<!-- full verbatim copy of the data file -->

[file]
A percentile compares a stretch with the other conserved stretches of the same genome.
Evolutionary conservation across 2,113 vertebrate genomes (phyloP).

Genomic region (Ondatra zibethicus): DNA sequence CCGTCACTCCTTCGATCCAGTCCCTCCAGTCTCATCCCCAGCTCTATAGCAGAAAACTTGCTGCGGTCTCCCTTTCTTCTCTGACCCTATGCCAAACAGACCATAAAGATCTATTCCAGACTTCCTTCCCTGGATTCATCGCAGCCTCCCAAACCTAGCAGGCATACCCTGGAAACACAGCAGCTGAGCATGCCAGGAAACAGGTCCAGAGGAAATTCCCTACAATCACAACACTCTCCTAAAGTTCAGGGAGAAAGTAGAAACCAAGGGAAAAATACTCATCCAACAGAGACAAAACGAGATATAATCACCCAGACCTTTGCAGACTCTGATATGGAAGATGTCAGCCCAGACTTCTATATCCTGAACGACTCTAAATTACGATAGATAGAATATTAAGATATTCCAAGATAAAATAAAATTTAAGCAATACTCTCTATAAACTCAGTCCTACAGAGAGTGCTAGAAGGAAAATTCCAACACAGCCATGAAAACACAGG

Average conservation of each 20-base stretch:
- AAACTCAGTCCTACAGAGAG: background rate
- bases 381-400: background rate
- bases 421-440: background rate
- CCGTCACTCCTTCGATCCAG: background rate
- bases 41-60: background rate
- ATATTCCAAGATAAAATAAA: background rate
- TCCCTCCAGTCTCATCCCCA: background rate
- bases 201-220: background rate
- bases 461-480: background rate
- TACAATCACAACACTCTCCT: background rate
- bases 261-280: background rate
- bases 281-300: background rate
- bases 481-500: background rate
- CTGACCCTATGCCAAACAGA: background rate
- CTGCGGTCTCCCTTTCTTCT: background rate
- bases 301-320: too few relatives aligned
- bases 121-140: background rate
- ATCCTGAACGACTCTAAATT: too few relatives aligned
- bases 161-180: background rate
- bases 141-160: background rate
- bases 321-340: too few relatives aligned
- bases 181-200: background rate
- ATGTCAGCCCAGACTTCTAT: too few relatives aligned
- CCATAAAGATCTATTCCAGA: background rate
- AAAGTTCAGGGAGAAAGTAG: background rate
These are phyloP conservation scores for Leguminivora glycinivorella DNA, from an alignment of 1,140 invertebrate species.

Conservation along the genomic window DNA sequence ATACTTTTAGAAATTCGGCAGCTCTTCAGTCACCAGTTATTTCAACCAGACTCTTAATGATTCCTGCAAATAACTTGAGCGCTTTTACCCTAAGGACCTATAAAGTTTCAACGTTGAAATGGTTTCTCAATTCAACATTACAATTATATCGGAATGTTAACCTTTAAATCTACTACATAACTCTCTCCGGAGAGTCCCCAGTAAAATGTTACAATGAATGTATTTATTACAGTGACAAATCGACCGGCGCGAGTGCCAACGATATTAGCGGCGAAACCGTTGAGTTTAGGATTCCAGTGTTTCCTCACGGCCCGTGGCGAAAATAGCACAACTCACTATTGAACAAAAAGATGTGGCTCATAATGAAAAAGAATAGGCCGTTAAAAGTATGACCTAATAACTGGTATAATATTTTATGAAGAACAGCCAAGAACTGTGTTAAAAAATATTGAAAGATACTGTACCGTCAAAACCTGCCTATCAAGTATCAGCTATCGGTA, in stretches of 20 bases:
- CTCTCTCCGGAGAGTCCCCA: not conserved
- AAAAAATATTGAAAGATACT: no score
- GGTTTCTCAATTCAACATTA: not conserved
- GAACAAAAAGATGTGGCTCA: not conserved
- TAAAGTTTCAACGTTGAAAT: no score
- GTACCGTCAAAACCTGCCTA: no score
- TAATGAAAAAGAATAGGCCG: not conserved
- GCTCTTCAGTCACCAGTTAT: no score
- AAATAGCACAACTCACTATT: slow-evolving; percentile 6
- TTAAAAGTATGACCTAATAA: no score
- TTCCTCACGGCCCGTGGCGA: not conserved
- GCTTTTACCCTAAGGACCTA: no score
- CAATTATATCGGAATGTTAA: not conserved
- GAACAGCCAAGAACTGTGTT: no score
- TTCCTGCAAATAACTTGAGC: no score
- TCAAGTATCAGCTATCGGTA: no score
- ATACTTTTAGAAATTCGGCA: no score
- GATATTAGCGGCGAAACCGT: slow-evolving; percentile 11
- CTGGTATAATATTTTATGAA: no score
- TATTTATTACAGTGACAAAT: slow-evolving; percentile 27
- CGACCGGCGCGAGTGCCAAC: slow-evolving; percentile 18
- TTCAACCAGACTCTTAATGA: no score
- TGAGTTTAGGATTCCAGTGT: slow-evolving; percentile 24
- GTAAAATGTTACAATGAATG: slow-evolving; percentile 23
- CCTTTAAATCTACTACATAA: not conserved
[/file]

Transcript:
A percentile compares a stretch with the other conserved stretches of the same genome.
Evolutionary conservation across 2,113 vertebrate genomes (phyloP).

Genomic region (Ondatra zibethicus): DNA sequence CCGTCACTCCTTCGATCCAGTCCCTCCAGTCTCATCCCCAGCTCTATAGCAGAAAACTTGCTGCGGTCTCCCTTTCTTCTCTGACCCTATGCCAAACAGACCATAAAGATCTATTCCAGACTTCCTTCCCTGGATTCATCGCAGCCTCCCAAACCTAGCAGGCATACCCTGGAAACACAGCAGCTGAGCATGCCAGGAAACAGGTCCAGAGGAAATTCCCTACAATCACAACACTCTCCTAAAGTTCAGGGAGAAAGTAGAAACCAAGGGAAAAATACTCATCCAACAGAGACAAAACGAGATATAATCACCCAGACCTTTGCAGACTCTGATATGGAAGATGTCAGCCCAGACTTCTATATCCTGAACGACTCTAAATTACGATAGATAGAATATTAAGATATTCCAAGATAAAATAAAATTTAAGCAATACTCTCTATAAACTCAGTCCTACAGAGAGTGCTAGAAGGAAAATTCCAACACAGCCATGAAAACACAGG

Average conservation of each 20-base stretch:
- AAACTCAGTCCTACAGAGAG: background rate
- bases 381-400: background rate
- bases 421-440: background rate
- CCGTCACTCCTTCGATCCAG: background rate
- bases 41-60: background rate
- ATATTCCAAGATAAAATAAA: background rate
- TCCCTCCAGTCTCATCCCCA: background rate
- bases 201-220: background rate
- bases 461-480: background rate
- TACAATCACAACACTCTCCT: background rate
- bases 261-280: background rate
- bases 281-300: background rate
- bases 481-500: background rate
- CTGACCCTATGCCAAACAGA: background rate
- CTGCGGTCTCCCTTTCTTCT: background rate
- bases 301-320: too few relatives aligned
- bases 121-140: background rate
- ATCCTGAACGACTCTAAATT: too few relatives aligned
- bases 161-180: background rate
- bases 141-160: background rate
- bases 321-340: too few relatives aligned
- bases 181-200: background rate
- ATGTCAGCCCAGACTTCTAT: too few relatives aligned
- CCATAAAGATCTATTCCAGA: background rate
- AAAGTTCAGGGAGAAAGTAG: background rate
These are phyloP conservation scores for Leguminivora glycinivorella DNA, from an alignment of 1,140 invertebrate species.

Conservation along the genomic window DNA sequence ATACTTTTAGAAATTCGGCAGCTCTTCAGTCACCAGTTATTTCAACCAGACTCTTAATGATTCCTGCAAATAACTTGAGCGCTTTTACCCTAAGGACCTATAAAGTTTCAACGTTGAAATGGTTTCTCAATTCAACATTACAATTATATCGGAATGTTAACCTTTAAATCTACTACATAACTCTCTCCGGAGAGTCCCCAGTAAAATGTTACAATGAATGTATTTATTACAGTGACAAATCGACCGGCGCGAGTGCCAACGATATTAGCGGCGAAACCGTTGAGTTTAGGATTCCAGTGTTTCCTCACGGCCCGTGGCGAAAATAGCACAACTCACTATTGAACAAAAAGATGTGGCTCATAATGAAAAAGAATAGGCCGTTAAAAGTATGACCTAATAACTGGTATAATATTTTATGAAGAACAGCCAAGAACTGTGTTAAAAAATATTGAAAGATACTGTACCGTCAAAACCTGCCTATCAAGTATCAGCTATCGGTA, in stretches of 20 bases:
- CTCTCTCCGGAGAGTCCCCA: not conserved
- AAAAAATATTGAAAGATACT: no score
- GGTTTCTCAATTCAACATTA: not conserved
- GAACAAAAAGATGTGGCTCA: not conserved
- TAAAGTTTCAACGTTGAAAT: no score
- GTACCGTCAAAACCTGCCTA: no score
- TAATGAAAAAGAATAGGCCG: not conserved
- GCTCTTCAGTCACCAGTTAT: no score
- AAATAGCACAACTCACTATT: slow-evolving; percentile 6
- TTAAAAGTATGACCTAATAA: no score
- TTCCTCACGGCCCGTGGCGA: not conserved
- GCTTTTACCCTAAGGACCTA: no score
- CAATTATATCGGAATGTTAA: not conserved
- GAACAGCCAAGAACTGTGTT: no score
- TTCCTGCAAATAACTTGAGC: no score
- TCAAGTATCAGCTATCGGTA: no score
- ATACTTTTAGAAATTCGGCA: no score
- GATATTAGCGGCGAAACCGT: slow-evolving; percentile 11
- CTGGTATAATATTTTATGAA: no score
- TATTTATTACAGTGACAAAT: slow-evolving; percentile 27
- CGACCGGCGCGAGTGCCAAC: slow-evolving; percentile 18
- TTCAACCAGACTCTTAATGA: no score
- TGAGTTTAGGATTCCAGTGT: slow-evolving; percentile 24
- GTAAAATGTTACAATGAATG: slow-evolving; percentile 23
- CCTTTAAATCTACTACATAA: not conserved